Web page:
Disaster recovery and hazard symposium findings presented

posted August 6, 2019
Leading campus disaster recovery and hazard scholars will explore recent and ongoing research on Hurricane Harvey and disaster resilience at Resilience Rising: Research and Practice on Harvey and Hazards of the Future Sept. 5-6 at Texas A&M’s Rudder Tower.
College honors six outstanding  former students at annual event

College honors six outstanding former students Nov. 14

posted July 26, 2019
Six former students from the College of Architecture who have distinguished themselves as leaders and humanitarians in their respective fields will be honored as Outstanding Alumni at a Nov. 14, 2019 banquet in the Hildebrand Equine Complex.
Landscape architects can help cities recover from disasters, says LAND prof in paper

Park design could help cities’ disaster resilience

posted July 22, 2019
In a paper published March 2019, a group of scholars including Robert Brown, professor of landscape architecture, said that open spaces such as parks, plazas and even street design could strengthen a community's recovery after an earthquake.
Planning prof takes reins of hazard research center

Planning prof takes reins of hazard research center

posted July 11, 2019
One of the nation’s premier hazard research hubs, the Texas A&M Hazard Reduction and Recovery Center, will continue focusing on disaster preparedness, mitigation and recovery with its new director Michelle Meyer, assistant professor of urban planning.
Prof awarded grant for work in saving historic Black settlements

Prof works to save historic Black settlements

posted July 9, 2019
For her impassioned work to protect Texas’ endangered, historic African-American communities, Andrea Roberts, Texas A&M assistant professor of urban planning, received a $50,000 grant from the National Trust for Historic Preservation.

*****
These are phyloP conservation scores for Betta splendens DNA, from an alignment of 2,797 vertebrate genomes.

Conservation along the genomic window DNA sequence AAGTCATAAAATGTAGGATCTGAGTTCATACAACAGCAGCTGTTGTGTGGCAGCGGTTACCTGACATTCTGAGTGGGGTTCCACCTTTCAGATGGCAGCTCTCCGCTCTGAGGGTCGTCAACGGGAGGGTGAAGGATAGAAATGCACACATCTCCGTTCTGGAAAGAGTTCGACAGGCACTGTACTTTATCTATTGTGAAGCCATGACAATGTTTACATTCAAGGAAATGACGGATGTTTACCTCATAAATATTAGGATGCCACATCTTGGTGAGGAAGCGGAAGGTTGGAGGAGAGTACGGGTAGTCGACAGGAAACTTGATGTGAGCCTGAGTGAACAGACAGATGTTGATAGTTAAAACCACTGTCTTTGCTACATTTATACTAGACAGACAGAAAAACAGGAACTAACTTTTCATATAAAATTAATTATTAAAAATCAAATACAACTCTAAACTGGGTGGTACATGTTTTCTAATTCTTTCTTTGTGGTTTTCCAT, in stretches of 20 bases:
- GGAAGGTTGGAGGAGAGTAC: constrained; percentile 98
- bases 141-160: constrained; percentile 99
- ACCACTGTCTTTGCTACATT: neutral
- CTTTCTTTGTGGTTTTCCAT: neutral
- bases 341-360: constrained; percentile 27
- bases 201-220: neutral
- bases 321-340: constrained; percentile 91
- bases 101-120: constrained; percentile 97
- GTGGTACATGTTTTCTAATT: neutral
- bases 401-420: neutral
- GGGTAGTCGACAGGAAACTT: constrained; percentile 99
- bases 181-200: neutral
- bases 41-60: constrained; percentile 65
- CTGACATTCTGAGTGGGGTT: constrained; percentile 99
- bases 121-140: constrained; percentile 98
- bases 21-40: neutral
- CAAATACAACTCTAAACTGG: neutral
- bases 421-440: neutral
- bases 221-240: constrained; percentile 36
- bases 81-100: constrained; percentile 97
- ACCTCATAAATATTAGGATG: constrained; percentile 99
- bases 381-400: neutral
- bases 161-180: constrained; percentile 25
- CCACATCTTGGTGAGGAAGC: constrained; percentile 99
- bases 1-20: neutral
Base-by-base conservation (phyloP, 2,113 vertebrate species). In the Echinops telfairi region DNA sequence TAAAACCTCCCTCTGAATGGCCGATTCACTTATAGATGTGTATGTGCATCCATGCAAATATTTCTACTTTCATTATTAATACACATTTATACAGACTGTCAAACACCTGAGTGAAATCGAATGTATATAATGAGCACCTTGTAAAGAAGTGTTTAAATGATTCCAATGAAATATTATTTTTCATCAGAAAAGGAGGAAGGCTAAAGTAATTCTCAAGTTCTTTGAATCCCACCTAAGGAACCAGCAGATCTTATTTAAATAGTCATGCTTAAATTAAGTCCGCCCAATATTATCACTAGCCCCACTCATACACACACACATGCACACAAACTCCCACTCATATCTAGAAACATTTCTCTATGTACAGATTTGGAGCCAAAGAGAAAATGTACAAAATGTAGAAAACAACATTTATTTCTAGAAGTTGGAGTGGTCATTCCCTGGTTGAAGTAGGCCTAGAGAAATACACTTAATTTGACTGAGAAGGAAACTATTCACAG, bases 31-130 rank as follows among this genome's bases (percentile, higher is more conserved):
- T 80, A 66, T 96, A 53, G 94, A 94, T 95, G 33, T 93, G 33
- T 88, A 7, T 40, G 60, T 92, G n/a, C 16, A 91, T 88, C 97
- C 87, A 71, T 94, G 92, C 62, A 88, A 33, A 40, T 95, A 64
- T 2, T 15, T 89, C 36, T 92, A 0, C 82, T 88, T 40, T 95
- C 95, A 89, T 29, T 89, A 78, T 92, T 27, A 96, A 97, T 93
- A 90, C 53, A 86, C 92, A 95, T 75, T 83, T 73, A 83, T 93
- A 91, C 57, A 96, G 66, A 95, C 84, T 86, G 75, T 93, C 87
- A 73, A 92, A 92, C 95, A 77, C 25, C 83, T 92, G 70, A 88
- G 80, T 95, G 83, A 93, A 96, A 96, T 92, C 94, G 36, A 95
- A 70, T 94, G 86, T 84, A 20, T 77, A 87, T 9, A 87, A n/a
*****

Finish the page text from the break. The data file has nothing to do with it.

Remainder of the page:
International experience inspires dual masters in architecture, land and property development

Student’s winding path leads to two graduate degrees

posted April 26, 2019
After eight years, three continents, and one accident that nearly took his life, Jace Bentle of Sweetwater, Texas walked the graduation stage twice this May, coming away with graduate degrees in both architecture and land and property development, earned in tandem from the Texas A&M College of Architecture.
Landscape architecture prof highlights trees’ vital role in landscape design

LAND prof highlights trees’ vital role in landscape design

posted April 25, 2019
On this Arbor Day, April 26, 2019, William ‘Chip’ Winslow, a landscape architecture professor at Texas A&M University, highlights the vital role of trees in the Earth’s ecosystem.
Summit explored future of education through ‘smart’ solutions for cities

Summit explored education advances with ‘smart’ cities

posted April 18, 2019
More than 50 tech industry experts, community leaders and Texas A&M scholars gathered in College Station May 14, 2019 for the ENDEAVR Tech Summit, an event exploring the anticipated future of education as realized through “smart” cities.